In Falcon v. Florida (SC13-865), the Florida Supreme Court unanimously answered a question that the state and federal courts have addressed with differing results. Justice Pariente wrote the unanimous opinion which began by stating the question presented to the court:
The issue in this case is whether the United States Supreme Court’s decision in Miller v. Alabama, 132 S. Ct. 2455, 2469 (2012)—which “forbids a sentencing scheme that mandates life in prison without possibility of parole for juvenile offenders”—applies to juvenile offenders whose convictions and sentences were already final at the time Miller was decided.
The Florida Supreme Court noted that it would reach the same result "[a]pplying this Court’s test for retroactivity, as articulated in Witt v. State, 387 So. 2d 922, 931 (Fla. 1980)," and applying "the test for retroactivity set forth in Teague v. Lane, 489 U.S. 288, 307 (1989)."
The court held as follows:
we conclude that the rule set forth in Miller constitutes a 'development of fundamental significance' and therefore must be given retroactive effect....Accordingly, we answer the certified question in the affirmative and hold that the Supreme Court’s decision in Miller applies retroactively to juvenile offenders whose convictions and sentences were final at the time Miller was decided. Under Florida Rule of Criminal Procedure 3.850(b)(2), any affected juvenile offender shall have two years from the time the mandate issues in this case to file a motion for postconviction relief in the trial court seeking to correct his or her sentence pursuant to Miller.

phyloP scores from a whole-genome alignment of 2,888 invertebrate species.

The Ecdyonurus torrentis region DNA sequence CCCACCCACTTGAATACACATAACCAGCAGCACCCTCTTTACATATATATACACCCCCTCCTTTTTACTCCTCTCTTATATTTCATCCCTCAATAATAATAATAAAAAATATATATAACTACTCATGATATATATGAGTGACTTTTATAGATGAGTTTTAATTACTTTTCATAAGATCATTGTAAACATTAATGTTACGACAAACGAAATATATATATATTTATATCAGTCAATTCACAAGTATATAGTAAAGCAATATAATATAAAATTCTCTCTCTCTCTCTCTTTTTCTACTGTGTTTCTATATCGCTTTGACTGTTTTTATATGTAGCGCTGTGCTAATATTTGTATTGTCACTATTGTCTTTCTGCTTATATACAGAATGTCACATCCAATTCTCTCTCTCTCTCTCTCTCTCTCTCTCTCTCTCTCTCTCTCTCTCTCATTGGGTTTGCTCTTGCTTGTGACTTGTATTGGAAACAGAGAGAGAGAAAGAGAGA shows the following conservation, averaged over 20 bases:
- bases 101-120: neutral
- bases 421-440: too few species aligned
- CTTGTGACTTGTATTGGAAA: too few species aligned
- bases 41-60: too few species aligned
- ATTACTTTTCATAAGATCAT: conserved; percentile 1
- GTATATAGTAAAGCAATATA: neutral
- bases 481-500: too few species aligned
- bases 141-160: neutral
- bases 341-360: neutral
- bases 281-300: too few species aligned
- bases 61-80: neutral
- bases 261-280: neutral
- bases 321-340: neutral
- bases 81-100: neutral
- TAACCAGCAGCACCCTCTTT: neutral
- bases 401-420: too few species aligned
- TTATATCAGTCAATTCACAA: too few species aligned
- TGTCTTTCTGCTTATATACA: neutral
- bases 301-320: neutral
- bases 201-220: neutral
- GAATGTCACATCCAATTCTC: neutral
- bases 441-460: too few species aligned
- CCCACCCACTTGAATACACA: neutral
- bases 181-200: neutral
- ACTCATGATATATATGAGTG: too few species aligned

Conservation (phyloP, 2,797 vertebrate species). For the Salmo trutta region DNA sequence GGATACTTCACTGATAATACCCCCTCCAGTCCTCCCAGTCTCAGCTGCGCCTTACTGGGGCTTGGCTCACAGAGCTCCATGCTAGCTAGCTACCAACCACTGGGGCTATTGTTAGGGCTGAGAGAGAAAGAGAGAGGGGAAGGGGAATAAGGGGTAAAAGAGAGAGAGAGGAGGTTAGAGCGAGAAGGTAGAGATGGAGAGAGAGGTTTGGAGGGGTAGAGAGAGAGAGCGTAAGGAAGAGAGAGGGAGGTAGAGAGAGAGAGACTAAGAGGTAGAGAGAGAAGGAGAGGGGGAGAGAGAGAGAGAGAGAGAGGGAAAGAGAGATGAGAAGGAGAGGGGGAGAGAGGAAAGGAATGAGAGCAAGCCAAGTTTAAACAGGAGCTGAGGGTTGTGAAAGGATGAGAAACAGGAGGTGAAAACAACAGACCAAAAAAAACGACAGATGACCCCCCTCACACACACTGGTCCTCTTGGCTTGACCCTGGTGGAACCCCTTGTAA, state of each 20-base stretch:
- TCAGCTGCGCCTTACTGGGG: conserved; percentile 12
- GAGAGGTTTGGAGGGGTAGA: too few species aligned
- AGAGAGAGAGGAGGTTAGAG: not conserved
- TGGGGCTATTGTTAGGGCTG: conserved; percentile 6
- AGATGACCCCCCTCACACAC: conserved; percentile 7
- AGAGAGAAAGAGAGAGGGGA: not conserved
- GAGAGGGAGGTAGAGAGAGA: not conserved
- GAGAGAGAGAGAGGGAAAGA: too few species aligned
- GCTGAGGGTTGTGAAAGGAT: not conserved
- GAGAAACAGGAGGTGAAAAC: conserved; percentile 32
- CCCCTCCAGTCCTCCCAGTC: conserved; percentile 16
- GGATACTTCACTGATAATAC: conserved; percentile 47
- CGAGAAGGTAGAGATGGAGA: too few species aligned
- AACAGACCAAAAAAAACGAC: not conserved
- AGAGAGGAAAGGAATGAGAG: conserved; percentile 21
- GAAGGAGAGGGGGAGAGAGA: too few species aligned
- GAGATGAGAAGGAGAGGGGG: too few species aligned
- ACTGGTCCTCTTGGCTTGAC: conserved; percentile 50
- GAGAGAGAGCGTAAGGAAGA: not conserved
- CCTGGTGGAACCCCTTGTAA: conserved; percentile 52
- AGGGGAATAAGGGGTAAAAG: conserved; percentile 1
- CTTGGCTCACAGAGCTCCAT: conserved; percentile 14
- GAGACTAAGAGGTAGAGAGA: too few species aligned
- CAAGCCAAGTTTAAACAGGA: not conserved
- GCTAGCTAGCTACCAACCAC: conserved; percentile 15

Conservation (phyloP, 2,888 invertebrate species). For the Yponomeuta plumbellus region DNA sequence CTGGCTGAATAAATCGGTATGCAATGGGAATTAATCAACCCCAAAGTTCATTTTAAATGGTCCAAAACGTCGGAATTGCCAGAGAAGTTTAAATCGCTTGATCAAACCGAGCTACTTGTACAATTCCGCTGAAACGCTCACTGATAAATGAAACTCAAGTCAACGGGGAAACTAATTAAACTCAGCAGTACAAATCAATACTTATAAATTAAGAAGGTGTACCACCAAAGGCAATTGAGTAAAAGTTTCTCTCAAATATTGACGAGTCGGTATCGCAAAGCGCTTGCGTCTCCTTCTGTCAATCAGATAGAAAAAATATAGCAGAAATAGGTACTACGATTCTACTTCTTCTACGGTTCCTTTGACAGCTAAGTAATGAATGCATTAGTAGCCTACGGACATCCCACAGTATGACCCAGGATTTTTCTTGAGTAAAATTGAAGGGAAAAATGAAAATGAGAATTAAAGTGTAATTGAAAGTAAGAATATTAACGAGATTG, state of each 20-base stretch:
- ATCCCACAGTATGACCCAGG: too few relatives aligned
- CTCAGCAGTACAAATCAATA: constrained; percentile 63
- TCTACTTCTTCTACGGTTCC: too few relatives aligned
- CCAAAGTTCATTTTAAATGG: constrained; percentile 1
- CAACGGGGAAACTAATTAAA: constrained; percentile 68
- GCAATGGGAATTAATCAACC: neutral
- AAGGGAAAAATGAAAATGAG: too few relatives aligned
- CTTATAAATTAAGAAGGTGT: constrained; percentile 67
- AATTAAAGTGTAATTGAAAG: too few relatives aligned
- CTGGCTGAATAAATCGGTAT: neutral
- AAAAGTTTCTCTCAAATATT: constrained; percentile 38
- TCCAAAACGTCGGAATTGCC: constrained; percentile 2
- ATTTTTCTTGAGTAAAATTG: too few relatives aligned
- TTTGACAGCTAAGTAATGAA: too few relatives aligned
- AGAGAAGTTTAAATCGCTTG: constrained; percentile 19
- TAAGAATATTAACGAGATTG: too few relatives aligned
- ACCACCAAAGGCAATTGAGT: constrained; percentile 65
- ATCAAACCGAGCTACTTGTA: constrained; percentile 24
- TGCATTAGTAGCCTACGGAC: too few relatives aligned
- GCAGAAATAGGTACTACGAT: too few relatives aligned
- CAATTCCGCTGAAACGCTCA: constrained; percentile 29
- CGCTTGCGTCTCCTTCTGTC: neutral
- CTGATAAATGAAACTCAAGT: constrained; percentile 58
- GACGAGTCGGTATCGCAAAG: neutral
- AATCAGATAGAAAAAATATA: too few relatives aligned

Based on our decision in Horsley v. State, No. SC13-1938, slip op. at 3 (Fla. Mar. 19, 2015), we conclude that the appropriate remedy for any juvenile offender whose sentence is now unconstitutional under Miller is a resentencing pursuant to the framework established in legislation enacted by the Florida Legislature in 2014. See ch. 2014-220, Laws of Fla.